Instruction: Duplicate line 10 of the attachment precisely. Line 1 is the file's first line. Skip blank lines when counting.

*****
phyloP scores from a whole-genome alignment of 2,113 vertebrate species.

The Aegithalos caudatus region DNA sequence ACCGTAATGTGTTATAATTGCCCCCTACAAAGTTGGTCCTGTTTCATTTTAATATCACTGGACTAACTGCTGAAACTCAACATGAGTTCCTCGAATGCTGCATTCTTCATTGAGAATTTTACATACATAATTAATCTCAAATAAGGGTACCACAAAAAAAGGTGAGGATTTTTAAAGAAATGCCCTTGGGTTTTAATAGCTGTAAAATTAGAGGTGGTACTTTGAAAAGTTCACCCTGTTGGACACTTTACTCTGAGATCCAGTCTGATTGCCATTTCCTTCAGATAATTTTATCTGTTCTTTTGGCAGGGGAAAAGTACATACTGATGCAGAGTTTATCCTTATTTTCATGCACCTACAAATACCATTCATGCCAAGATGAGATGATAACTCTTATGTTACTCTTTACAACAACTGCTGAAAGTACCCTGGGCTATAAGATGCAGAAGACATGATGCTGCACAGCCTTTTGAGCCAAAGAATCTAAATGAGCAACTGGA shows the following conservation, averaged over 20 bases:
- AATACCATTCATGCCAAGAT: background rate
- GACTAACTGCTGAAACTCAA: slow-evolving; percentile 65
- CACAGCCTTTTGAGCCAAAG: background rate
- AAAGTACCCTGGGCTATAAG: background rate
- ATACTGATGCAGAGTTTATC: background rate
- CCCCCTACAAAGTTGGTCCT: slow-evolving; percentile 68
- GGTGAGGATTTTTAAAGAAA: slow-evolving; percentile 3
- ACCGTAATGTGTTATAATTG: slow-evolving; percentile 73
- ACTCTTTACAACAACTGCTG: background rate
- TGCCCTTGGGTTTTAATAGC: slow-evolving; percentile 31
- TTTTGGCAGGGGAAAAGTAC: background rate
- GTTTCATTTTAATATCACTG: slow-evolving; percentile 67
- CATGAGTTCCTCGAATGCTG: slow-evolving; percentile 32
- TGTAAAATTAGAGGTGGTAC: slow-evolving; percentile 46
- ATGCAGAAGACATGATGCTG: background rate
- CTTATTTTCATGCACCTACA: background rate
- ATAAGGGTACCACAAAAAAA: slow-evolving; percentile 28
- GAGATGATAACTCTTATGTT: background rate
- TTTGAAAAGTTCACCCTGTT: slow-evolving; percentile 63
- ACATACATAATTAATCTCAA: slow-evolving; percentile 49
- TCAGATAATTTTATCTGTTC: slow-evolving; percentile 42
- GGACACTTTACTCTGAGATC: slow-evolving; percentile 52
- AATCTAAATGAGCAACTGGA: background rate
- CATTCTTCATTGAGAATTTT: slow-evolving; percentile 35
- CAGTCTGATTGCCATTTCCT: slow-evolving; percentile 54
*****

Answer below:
- ACCGTAATGTGTTATAATTG: slow-evolving; percentile 73